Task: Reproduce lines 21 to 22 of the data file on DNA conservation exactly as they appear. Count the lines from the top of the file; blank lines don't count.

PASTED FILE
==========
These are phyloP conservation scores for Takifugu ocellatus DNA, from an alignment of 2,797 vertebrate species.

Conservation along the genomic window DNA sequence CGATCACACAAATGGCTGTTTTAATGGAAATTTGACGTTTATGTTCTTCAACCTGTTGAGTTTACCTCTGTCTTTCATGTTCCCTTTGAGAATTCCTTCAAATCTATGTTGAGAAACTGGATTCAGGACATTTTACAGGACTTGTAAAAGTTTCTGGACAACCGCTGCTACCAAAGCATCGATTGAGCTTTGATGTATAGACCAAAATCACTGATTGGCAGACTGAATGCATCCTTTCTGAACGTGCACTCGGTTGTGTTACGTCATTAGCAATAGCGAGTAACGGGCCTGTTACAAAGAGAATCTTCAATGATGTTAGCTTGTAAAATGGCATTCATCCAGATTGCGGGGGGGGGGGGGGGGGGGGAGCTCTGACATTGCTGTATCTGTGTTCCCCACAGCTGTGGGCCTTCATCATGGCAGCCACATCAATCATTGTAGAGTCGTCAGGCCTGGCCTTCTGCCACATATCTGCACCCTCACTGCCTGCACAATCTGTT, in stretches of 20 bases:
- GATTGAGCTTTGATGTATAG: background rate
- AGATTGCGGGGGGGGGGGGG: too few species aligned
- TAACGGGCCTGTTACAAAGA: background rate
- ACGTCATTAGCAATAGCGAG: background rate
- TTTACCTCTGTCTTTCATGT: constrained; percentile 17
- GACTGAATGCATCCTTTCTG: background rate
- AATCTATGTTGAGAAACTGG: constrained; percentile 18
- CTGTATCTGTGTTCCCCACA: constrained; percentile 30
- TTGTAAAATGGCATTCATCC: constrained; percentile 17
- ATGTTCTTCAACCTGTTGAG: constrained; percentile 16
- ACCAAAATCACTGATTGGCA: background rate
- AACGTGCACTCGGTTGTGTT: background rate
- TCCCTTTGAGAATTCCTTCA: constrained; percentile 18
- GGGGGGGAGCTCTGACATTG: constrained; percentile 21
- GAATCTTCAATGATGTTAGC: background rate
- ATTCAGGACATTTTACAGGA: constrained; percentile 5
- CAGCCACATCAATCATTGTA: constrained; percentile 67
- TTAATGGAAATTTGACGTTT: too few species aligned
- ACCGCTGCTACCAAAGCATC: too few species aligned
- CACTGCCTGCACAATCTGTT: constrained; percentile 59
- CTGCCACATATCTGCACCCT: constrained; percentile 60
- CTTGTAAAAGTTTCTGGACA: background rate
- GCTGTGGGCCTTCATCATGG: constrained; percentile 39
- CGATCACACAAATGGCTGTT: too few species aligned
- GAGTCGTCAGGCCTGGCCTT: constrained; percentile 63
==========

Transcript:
- ACCGCTGCTACCAAAGCATC: too few species aligned
- CACTGCCTGCACAATCTGTT: constrained; percentile 59